“1017 is political persecution of the Left,” she says. “It puts into question the party list law whose objective is to give space to marginalized sectors. It also tests the sincerity of the system in giving us space in the free marketplace of ideas. It raises the question `are we really ready for free and progressive discourse?’ ”
Apparently not, if her near-arrest on March 6 were any indication.
“We were warned that we’d be arrested once we stepped out of Congress,” Maza says of the Batasan Five. But on that day, she had to attend a bicameral conference on the Juvenile Justice bill at the Senate. As one of the bill’s principal authors, she said she wanted to argue for the merits of placing minor offenders 15 years and below under the care of the Social Welfare department. “As things stand, young offenders are put in jail with hardened criminals even when they’re as young as 7!”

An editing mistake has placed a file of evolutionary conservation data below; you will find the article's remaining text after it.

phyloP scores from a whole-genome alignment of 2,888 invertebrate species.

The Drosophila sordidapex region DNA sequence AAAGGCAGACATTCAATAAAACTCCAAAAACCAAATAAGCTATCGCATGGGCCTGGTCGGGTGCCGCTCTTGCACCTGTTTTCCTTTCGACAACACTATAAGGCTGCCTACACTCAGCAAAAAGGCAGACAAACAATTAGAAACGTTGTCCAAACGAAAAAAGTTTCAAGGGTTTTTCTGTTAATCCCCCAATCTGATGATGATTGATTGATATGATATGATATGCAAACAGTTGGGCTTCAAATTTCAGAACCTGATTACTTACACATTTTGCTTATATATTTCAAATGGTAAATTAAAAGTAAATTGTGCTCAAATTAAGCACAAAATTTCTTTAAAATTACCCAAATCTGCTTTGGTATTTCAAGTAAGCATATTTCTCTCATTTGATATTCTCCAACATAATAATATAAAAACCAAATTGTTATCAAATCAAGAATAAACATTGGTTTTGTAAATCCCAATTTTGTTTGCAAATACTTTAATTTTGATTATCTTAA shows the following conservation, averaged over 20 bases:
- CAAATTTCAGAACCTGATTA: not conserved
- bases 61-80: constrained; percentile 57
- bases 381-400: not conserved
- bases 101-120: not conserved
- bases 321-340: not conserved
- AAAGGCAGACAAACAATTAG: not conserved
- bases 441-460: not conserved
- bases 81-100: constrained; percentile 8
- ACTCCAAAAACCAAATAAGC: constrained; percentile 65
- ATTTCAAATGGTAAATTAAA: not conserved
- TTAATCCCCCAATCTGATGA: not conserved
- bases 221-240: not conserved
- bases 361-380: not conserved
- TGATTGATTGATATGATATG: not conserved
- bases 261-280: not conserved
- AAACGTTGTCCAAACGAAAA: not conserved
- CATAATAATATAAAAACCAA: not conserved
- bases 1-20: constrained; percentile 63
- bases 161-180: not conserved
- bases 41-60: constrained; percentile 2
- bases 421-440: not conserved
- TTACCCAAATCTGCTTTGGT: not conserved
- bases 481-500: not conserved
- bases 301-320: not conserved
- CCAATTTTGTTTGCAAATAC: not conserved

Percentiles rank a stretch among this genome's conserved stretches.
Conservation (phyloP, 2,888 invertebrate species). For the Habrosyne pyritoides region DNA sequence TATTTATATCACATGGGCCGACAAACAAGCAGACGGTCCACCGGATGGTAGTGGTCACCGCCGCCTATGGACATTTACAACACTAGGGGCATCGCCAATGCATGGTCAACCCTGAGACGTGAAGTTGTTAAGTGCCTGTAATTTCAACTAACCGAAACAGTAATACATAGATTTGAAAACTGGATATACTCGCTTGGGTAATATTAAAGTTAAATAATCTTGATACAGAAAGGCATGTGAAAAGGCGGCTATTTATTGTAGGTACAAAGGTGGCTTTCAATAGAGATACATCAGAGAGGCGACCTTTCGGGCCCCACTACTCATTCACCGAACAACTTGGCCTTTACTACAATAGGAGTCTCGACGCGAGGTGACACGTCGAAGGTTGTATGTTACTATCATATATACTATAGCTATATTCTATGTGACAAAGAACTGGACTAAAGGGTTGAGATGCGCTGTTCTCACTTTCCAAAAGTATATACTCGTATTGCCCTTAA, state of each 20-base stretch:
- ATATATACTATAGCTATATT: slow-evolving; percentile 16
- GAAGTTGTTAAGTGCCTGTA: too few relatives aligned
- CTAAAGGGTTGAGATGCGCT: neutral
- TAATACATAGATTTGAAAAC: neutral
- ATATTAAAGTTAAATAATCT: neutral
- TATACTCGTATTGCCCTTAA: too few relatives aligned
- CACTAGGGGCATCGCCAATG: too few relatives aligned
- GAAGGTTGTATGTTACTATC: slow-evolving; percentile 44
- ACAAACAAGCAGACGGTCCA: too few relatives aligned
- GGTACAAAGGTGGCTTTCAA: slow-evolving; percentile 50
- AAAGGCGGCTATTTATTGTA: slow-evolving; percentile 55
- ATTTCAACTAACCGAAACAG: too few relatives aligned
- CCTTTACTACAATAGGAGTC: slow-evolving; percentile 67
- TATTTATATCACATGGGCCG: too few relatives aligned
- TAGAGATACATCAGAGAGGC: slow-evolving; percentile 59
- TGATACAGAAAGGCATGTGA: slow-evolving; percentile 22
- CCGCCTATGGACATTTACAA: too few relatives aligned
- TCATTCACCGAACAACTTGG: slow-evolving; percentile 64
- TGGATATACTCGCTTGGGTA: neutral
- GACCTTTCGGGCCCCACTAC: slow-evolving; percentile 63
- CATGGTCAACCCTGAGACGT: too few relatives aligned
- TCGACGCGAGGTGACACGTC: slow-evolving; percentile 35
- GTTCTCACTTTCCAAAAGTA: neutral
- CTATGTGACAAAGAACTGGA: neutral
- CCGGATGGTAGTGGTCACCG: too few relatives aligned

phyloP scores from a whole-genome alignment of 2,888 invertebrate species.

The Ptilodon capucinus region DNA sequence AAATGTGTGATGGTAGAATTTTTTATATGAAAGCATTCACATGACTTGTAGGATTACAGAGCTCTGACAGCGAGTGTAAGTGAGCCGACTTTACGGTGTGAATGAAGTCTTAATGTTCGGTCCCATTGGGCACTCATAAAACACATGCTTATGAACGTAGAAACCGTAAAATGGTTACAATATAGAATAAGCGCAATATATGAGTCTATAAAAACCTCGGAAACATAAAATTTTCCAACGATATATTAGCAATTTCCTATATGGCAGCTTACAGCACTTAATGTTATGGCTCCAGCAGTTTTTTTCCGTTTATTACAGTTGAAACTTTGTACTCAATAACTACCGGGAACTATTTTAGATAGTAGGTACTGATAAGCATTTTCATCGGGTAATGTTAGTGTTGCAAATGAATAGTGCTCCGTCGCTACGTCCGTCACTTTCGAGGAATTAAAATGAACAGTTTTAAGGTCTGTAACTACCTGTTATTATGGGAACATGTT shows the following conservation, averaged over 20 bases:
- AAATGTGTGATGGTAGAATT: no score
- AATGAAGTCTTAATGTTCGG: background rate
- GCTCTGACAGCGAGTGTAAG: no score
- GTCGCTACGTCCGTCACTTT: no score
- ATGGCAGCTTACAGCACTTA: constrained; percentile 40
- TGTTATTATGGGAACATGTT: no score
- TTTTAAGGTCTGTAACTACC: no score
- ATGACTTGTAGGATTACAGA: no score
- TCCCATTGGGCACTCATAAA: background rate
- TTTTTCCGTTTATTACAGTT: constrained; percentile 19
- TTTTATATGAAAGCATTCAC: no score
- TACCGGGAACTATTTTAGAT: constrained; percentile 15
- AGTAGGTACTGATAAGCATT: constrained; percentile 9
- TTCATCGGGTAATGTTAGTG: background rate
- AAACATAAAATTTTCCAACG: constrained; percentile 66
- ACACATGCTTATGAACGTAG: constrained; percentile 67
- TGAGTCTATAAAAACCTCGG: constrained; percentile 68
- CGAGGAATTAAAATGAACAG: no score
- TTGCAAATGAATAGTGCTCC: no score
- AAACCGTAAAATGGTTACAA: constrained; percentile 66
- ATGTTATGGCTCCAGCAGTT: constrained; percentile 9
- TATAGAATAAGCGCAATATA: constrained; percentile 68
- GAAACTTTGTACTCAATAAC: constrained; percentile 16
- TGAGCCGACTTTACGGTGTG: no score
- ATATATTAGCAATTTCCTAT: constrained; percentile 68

A House resolution questioning her arrest without any preliminary investigation however prevented her arrest, and so did her formidable chaperones to the Senate: Representatives Cynthia Villar, Joel Villanueva, Risa Hontiveros-Baraquel, Timmy Chipeco, Gilbert Remulla, Mayong Aguho, and Rene Magtubo. The group’s convoy from the House was composed of 30 cars. The Senate provided her security going back.
“After all, I was only performing my responsibility as an elected official of the land,” says Maza.
But there was little she could do on March 8, celebrated world-wide as International Women’s Day, when she had to stay put at the House instead of marching with the other women. It’s something that she has done every March 8 since 1987, and what she missed most during her House arrest, says Maza. She also misses her two sons, aged 21 and 15, who can only visit her on weekends.
Except for those emotional contretemps, Maza continues her advocacy for women with the same zeal as perhaps only a former street activist can muster and maintain.